Law Won't Nail Mobile Firms to the Mast; Bans for Health Reasons Restricted to Narrow Range NEW Regulations Will Force the Mobile Phone Industry to Take More Notice of What People Say about the Siting of Masts but, as PAUL McKILLION Reports, Worries over Health Will Not Be Completely Addressed

The News Letter (Belfast, Northern Ireland), April 12, 2002 | Go to article overview

Law Won't Nail Mobile Firms to the Mast; Bans for Health Reasons Restricted to Narrow Range NEW Regulations Will Force the Mobile Phone Industry to Take More Notice of What People Say about the Siting of Masts but, as PAUL McKILLION Reports, Worries over Health Will Not Be Completely Addressed


Byline: PAUL McKILLION

THE toughest planning control in the UK is on the verge of taking effect in Northern Ireland.

Environment Minister Dermot Nesbitt announced yesterday that all applications for masts, no matter what their size, will need full planning permission from the end of May, subject to scrutiny of the new legislation by the Assembly.

Critics of the legislation, in the mobile phone industry and business organisations, have described it as populist.

They say the Executive, which backed the proposed law last summer, and MLAs, who are almost certain to pass it into law in the coming weeks, are simply reacting to community concerns over mast radiation levels which, in most cases, cannot be addressed.

At the same time, they say it will lead to delays in crucial tele- communications investment in Northern Ireland.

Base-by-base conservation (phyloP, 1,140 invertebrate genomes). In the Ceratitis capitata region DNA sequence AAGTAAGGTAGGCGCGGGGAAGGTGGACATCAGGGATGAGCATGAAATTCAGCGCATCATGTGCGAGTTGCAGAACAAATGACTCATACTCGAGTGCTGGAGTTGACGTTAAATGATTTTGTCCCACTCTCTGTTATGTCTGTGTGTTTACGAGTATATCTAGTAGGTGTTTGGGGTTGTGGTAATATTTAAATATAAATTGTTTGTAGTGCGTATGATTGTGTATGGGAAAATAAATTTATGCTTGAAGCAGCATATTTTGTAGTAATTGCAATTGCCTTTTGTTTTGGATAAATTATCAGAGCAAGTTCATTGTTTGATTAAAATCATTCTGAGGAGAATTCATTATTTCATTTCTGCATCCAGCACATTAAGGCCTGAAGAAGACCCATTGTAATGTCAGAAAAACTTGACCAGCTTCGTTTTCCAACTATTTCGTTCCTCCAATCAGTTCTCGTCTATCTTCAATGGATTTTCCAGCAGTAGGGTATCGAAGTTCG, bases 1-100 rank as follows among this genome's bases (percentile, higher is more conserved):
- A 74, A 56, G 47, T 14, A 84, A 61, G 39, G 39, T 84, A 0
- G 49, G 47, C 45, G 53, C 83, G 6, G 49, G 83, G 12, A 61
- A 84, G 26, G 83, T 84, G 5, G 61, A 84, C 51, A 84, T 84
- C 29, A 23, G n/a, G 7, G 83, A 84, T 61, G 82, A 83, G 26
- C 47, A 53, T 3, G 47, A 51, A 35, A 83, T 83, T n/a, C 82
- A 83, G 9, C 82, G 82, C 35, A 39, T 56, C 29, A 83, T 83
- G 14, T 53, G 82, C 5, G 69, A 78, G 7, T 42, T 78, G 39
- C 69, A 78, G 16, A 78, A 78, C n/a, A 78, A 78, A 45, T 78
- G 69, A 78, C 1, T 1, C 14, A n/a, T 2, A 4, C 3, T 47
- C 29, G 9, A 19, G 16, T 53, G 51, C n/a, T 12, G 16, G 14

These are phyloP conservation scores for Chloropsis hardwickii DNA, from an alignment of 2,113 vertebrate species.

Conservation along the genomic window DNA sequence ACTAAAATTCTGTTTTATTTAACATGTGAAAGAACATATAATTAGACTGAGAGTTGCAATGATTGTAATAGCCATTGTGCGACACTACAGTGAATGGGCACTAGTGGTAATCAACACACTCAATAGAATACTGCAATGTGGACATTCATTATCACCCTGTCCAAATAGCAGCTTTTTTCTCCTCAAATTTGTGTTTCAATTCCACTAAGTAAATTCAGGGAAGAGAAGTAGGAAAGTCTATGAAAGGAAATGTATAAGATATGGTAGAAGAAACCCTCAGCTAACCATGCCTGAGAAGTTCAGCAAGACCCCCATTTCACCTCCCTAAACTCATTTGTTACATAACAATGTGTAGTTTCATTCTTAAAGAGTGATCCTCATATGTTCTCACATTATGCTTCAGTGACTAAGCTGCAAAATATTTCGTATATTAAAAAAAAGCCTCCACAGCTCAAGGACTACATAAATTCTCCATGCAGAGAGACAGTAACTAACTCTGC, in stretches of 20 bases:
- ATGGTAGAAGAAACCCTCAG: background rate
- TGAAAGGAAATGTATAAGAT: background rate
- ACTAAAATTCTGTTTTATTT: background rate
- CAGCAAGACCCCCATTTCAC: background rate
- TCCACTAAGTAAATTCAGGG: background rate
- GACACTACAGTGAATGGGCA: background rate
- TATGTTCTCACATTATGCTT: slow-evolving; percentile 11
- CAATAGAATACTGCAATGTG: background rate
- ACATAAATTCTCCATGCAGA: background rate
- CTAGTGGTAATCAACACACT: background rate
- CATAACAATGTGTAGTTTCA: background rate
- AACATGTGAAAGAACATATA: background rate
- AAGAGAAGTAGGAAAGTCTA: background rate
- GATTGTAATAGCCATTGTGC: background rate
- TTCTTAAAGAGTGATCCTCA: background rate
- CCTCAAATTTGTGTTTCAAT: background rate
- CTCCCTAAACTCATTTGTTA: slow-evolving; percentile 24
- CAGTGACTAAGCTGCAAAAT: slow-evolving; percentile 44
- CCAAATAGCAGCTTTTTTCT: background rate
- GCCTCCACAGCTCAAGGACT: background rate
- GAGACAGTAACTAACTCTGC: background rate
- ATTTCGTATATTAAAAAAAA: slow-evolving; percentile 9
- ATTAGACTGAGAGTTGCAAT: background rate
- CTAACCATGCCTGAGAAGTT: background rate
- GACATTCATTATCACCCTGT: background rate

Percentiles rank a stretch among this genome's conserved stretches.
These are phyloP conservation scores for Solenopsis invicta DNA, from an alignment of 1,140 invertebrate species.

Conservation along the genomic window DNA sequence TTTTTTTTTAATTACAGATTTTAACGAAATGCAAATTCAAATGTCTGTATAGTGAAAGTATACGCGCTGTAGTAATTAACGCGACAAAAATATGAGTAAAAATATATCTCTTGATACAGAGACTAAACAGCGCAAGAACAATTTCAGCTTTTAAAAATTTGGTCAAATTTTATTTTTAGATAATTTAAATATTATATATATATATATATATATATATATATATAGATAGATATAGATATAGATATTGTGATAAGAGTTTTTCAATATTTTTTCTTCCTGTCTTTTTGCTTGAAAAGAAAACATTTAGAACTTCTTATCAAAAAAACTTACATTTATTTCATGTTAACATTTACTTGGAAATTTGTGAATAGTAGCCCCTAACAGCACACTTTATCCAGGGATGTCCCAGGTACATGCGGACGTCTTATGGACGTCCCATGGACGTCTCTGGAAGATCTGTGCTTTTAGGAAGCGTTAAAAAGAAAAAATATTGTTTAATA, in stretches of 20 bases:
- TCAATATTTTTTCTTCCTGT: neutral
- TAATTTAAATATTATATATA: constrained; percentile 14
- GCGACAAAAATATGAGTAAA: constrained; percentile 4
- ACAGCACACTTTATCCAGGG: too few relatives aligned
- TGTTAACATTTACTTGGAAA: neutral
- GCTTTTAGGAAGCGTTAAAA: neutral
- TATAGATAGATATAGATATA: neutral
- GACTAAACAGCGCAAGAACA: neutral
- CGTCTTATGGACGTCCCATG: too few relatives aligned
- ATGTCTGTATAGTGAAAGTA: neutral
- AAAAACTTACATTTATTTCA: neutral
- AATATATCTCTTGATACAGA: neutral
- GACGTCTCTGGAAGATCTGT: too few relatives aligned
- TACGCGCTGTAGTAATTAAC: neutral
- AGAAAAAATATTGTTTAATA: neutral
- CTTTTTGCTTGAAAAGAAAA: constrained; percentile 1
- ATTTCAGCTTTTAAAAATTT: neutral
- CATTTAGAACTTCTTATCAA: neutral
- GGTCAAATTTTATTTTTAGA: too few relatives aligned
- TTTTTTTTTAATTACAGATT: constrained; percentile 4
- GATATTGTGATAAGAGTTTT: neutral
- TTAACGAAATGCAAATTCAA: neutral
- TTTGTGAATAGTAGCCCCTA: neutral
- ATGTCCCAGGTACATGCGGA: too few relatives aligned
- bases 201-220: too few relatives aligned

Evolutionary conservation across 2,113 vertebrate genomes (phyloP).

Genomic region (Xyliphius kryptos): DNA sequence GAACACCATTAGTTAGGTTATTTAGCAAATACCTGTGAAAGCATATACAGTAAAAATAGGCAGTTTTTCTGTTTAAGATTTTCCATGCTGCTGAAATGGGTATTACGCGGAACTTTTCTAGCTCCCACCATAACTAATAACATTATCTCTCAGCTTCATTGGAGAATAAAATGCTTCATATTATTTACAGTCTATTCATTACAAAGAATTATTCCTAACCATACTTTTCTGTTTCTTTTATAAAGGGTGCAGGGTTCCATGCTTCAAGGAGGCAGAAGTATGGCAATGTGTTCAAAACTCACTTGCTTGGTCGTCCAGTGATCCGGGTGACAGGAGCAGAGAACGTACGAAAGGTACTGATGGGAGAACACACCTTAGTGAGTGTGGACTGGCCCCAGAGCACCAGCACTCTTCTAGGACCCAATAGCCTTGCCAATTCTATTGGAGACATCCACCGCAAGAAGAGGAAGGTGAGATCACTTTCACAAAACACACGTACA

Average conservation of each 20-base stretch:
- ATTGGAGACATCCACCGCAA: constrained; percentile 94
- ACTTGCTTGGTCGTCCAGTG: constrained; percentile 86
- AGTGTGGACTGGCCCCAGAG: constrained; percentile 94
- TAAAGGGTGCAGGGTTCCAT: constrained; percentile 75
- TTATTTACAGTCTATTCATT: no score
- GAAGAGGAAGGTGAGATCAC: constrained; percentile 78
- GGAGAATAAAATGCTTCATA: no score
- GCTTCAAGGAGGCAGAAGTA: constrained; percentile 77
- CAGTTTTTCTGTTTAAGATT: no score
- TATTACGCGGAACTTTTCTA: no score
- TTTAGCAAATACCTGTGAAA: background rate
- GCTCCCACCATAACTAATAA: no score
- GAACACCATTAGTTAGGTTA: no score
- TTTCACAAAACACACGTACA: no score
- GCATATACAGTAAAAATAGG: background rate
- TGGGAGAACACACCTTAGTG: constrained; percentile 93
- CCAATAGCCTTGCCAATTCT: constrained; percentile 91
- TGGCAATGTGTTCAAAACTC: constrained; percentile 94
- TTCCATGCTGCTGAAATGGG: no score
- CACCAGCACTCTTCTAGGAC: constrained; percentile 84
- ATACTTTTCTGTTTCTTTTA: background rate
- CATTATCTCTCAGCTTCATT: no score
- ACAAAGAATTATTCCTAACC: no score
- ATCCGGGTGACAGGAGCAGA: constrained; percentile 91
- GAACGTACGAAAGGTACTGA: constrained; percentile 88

The critics say that, under the new legis- lation, if an objection to a mast is lodged on the grounds of general worries about health, the Department of the Environment, which gets advice from the Department of Health on these matters, has to reject it.

This is because the radiations levels being emitted from all masts in Northern Ireland have been found to be well within international guidelines.

The DoE will have to abide by this assessment and reject the objection.

It is only when a proposed mast location is near to someone wearing a medical device, like a child's cochlear implant, that the planners will refuse the application, or enter into negotiation with the company about relocating the mast.

The new legislation will push mobile companies into being more sympathetic in the building and location of masts.

But, apart from the exceptions when medical devices are involved, it effectively means that, if it has no adverse visual or environmental impact, the mast can go up.

Mr Nesbitt argued that the legislation and accompanying planning policy statement will ensure that commun- ities can have more of a say and that mobile phone operators will have to listen.

The policy covers issues including development of infrastructure, mast and site sharing, visual and environmental impact, interference to terres- trial broadcasting and health.

"The planning policy statement is going to have neighbourhood notification and Press advertisement, go through a full process of deferral, and also the health matters are going to be taken into account.

"If we have got a full process of council discussions and deferrals, the health matters can be explained there.

"We are making it more open, more transparent within which health plays its part under the international guidelines.''

The DoE said there have been cases where mobile operators have slightly modified their plans in response to residents' concerns. …

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Law Won't Nail Mobile Firms to the Mast; Bans for Health Reasons Restricted to Narrow Range NEW Regulations Will Force the Mobile Phone Industry to Take More Notice of What People Say about the Siting of Masts but, as PAUL McKILLION Reports, Worries over Health Will Not Be Completely Addressed
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